Oh, hey. Just bought you a ticket to Yum Town. Ready to board?
Sorry. But seriously. This is beyond words. Still, I am rarely without words, even if something lies far outside the bounds of them. (= I am really annoying.) So let me attempt to explain this to you. Did you know the secret to awesome baked beans is mustard? Yes. Many of you suggested I make this dish in a GF and vegan reconstruction for Memorial Day BBQs. I must admit, I was thinking the same thing. I tried making baked beans the other day by starting with tomato paste. No dice. Too tomato-y. If I have a fail in the kitchen, for some reason it seems like a statement about the state of my life more generally. Bad batch of baked beans = Katie is the worst thing ever and has no purpose. Yep. That’s why I need to write posts like my Think This, Not That series… I am a crazy=pants. So, anyway. I (wo)manned-up, and put my big girl apron on. I tried to summon all my baked bean wisdom and experiences. There was a lot of bacon in that zone, so I tried to go a little deeper… There has to be a (non-meat) secret ingredient, right? I remembered my mom always casually just squeezing half a bottle of mustard into her baked beans. Wait, I thought. Wait just a second. I know what I’m doing wrong here. I’m trying too hard to do this on my own. Think back. Use The Force.
What now, Baked Beans? I will slay you. And no pork necessary. Suckahhh.
1 can (about 1 1/2 C) cooked white beans (I used Great Northern, but Cannelini or even Pinto would work too)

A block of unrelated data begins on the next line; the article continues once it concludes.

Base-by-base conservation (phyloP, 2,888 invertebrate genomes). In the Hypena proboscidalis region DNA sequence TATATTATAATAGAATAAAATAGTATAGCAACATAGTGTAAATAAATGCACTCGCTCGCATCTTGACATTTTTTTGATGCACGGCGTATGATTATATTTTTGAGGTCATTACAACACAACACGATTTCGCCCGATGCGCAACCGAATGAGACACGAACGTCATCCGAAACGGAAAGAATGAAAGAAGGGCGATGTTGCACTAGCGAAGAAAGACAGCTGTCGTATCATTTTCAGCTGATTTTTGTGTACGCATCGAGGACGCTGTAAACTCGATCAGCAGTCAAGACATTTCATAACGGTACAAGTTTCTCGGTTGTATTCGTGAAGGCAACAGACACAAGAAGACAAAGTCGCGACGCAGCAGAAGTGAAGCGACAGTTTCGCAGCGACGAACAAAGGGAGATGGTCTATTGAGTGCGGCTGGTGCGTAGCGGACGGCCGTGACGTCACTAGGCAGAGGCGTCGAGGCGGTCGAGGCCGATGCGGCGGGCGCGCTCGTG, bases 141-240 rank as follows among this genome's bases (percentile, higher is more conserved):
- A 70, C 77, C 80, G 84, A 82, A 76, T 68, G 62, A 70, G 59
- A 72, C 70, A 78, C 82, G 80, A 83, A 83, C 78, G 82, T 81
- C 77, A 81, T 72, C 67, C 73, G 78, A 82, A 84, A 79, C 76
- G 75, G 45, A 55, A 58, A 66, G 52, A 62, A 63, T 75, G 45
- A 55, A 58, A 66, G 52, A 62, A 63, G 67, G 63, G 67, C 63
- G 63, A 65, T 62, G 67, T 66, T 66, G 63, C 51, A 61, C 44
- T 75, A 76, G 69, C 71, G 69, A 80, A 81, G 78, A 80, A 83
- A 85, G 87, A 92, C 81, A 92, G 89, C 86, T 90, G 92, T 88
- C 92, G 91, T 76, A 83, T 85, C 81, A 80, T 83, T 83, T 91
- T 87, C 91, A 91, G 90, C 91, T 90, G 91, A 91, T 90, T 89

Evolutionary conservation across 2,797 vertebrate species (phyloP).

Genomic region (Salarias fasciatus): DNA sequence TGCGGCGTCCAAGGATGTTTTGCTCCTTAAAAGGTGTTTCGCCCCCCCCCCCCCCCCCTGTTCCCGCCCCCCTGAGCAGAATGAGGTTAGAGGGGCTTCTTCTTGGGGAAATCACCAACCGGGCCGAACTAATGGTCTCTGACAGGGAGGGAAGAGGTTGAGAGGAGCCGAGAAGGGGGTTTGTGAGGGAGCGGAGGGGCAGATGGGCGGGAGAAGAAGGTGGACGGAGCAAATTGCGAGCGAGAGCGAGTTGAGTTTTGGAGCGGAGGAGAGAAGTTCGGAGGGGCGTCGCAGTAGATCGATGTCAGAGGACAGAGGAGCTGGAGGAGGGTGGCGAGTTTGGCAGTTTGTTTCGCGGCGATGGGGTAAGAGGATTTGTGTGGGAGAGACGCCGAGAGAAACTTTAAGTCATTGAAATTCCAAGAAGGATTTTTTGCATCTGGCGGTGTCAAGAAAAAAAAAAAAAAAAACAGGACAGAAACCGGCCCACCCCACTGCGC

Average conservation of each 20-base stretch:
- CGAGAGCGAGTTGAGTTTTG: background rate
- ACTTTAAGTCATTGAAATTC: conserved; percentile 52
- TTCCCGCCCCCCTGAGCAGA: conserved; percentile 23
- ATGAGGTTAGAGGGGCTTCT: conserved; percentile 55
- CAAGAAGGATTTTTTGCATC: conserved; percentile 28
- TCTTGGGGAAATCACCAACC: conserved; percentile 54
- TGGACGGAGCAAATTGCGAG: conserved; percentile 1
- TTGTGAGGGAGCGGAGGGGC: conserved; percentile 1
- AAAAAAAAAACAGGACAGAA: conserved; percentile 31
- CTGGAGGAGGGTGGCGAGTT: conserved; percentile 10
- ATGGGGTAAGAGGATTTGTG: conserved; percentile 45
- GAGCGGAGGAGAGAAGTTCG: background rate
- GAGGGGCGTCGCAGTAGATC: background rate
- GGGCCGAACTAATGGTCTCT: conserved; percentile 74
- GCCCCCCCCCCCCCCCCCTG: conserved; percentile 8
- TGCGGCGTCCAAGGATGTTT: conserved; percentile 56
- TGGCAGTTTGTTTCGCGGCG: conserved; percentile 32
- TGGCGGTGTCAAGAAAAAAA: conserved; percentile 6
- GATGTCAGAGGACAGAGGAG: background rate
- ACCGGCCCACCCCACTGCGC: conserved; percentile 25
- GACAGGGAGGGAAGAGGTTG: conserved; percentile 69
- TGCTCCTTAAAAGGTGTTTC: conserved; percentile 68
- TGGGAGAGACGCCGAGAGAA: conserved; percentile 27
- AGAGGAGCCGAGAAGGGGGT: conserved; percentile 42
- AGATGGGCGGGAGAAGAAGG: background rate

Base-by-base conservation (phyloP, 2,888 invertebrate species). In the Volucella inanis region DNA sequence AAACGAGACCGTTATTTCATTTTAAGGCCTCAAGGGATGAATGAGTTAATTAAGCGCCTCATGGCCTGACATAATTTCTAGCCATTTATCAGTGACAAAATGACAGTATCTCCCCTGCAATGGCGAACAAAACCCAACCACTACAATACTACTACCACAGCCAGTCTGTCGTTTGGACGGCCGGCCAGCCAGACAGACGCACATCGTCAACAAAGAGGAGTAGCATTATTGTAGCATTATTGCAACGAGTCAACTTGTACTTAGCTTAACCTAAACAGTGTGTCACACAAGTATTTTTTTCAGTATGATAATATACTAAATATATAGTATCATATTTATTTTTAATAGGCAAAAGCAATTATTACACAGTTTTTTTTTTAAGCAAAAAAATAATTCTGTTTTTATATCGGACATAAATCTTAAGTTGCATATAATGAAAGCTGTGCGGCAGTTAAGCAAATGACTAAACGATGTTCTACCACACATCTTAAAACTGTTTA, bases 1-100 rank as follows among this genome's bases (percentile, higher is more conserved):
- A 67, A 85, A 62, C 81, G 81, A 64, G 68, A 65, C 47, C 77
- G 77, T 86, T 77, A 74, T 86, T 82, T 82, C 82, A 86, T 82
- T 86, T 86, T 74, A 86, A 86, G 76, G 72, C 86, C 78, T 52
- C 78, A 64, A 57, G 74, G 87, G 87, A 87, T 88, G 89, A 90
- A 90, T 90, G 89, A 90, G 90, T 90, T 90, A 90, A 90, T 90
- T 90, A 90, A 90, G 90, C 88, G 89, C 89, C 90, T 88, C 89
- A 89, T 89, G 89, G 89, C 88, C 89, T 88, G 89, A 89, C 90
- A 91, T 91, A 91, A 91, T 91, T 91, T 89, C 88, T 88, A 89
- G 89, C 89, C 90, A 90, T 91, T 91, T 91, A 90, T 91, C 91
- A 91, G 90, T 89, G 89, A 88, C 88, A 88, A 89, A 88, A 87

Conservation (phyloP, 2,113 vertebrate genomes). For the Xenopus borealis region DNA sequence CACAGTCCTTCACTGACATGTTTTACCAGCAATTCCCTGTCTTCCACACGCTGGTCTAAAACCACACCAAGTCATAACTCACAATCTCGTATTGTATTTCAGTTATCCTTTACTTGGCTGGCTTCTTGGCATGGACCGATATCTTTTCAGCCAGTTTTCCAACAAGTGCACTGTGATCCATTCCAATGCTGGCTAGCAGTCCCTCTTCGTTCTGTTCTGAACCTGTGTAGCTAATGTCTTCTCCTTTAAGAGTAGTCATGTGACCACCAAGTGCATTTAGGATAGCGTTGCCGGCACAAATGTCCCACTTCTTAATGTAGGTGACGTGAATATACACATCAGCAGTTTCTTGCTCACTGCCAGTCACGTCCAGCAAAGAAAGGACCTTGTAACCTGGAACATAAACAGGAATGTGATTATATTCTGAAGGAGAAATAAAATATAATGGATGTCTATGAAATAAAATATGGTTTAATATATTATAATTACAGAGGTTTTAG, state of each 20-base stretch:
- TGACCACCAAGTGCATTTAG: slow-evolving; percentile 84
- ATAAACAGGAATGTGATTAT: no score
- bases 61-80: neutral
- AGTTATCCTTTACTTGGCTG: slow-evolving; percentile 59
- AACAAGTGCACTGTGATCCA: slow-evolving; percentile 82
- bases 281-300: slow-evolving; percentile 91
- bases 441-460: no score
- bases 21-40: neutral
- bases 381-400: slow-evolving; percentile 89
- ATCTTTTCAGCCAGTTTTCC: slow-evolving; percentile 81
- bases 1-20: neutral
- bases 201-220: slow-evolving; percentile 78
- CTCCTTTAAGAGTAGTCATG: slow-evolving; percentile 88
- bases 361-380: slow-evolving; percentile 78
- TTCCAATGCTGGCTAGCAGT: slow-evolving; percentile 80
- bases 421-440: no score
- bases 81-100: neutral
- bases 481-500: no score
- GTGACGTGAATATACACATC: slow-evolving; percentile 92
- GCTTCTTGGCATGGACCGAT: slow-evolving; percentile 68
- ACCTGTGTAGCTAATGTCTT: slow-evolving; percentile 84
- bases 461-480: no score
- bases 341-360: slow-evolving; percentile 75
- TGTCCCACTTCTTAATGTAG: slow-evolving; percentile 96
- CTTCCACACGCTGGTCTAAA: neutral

1/2 C water
extra virgin olive oil
1 small onion (I always use red, but do whatever)
1 large or 2 medium sized cloves garlic
2 Tb ketchup (I strongly suggest this awesome agave-sweetened kind by Organicville. It’s rocked my condiment-loving-world.)
2 Tb yellow mustard (prepared — not the powder)
2 Tb molasses
1/2 t paprika
1/4 t garlic powder
salt, pepper, cayenne
1) Chop onions and add them to a stovetop pan with olive oil (I used about 1 Tb evoo) over medium heat.
2) Dice garlic, and add to onion. Sprinkle both with salt, and cook until almost caramelized (browned).
3) You should have a crust of residue from the caramelizing; add just a splash (2-3 Tb?) of water to “deglaze.” Remove from heat.
4) Add rinsed, cooked beans and sprinkle with salt (important to salt the beans, especially after they’ve been rinsed). Set aside.
5) In an 8×8 pyrex baking dish, mix remaining ingredients (I added just a sprinkle of cayenne — feel free to omit).
6) Add beans, onions, and garlic.
7) Place in a preheated 350* oven. Let cook until a nice little pseudo-crust has formed on top (~20/30 minutes?), and remove.
Yum Town arrival.
I will be the first to say I think these are even better if they sit overnight in the fridge. Aren’t most things? Especially beans. Also, my husband thinks this dish would be additionally awesome with a higher ratio of beans — feel free to add more, of course! I like mine either way.
Edited to Add: Also, I would strongly recommend doubling, tripling, or quadrupling this recipe. It’s ridiculous. One person already made this and said: “Dude…those baked beans were out of control good. Only thing I would do differently is double the recipe!” So. Take the wonderful Hilary Tina’s advice. She knows what she’s talking about. : )
I was aiming for a flavor similar to the Busch’s of old, but I think I might actually prefer some extra mustard for tang. The wonderful part of this dish is that you can easily adapt it even after it comes out of the oven. Try a taste. Not zingy enough? Add more mustard. Not sweet enough? Add a glop more molasses and/or ketchup. It’s a beautiful thing, this dish. A beautiful, tasty thing.
Featured in Slightly Indulgent Tuesdays.
Have a great (Memorial) day! What are you cookin’ up (activity-wise, and food-wise)?